I am putting the premiers of Queensland and Victoria on notice — we are coming for your events, we are coming for your businesses and we are coming for your jobs.

What did the Victorian Premier say? He said, 'I've got a plan. I'm going to increase employment. I'm going to put on 100 000 full-time jobs over two years'. He relied on his Back to Work plan for doing that, and we know what sort of effect that has had. We know the government is now in breach of its own legislation. It has not done the reporting on it that it legislated to say it would do.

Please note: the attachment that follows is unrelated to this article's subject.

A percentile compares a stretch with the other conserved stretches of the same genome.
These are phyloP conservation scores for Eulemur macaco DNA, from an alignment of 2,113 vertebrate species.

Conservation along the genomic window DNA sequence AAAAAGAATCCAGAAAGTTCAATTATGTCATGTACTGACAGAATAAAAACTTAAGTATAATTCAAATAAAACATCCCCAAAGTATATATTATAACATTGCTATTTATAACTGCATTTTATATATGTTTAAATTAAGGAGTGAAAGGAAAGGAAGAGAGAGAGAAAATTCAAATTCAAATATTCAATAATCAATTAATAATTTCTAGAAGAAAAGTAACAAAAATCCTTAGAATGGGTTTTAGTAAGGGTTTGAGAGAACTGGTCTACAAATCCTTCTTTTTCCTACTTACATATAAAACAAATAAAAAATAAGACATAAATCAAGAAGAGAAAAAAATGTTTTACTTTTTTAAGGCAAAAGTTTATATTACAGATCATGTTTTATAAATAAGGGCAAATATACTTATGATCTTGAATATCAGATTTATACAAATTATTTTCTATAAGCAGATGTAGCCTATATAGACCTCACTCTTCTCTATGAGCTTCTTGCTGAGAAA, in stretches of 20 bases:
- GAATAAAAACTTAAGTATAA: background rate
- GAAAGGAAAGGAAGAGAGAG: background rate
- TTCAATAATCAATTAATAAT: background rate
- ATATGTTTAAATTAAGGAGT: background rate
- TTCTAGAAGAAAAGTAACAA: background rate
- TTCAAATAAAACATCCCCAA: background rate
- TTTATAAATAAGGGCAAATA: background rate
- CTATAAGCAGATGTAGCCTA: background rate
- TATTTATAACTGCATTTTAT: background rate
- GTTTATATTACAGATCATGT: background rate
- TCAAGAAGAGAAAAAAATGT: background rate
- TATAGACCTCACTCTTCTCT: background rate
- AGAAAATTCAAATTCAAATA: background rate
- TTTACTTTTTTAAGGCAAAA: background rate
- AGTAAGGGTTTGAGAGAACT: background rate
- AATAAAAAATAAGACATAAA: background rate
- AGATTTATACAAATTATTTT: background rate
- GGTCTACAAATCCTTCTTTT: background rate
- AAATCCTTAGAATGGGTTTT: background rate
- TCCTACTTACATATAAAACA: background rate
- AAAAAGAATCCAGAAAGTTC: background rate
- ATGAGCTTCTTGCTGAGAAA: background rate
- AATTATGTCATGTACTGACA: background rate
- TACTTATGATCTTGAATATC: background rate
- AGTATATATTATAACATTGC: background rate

It is also worth looking at the facts. New South Wales said it would create jobs and Victoria said it would create jobs, but what has happened? Since the New South Wales state election New South Wales has created 66 300 jobs and Queensland has created over 29 000 jobs — and that is saying something. Over the same period Victoria lost 7800 full-time jobs. The government that said it had a plan and was critical of the previous government for not having a plan, which in fact created 131 000 new jobs, has gone backwards. It has done absolutely nothing. In fact it has left 7800 families without jobs. It has left 7800 families unable to spend money in our businesses. When no-one is spending money in businesses, businesses cannot employ people, and then we wonder why we are not getting new jobs in this state. The reason we are not getting new jobs in this state is that this government does not know how to run the state and create jobs. Even the 7800 full-time jobs is calculated on a basis of an 0.8 per cent lower participation rate, so saying that we have lost 7800 jobs is being kind to this government. We would always want to be kind to this government because it needs all the help that it can get.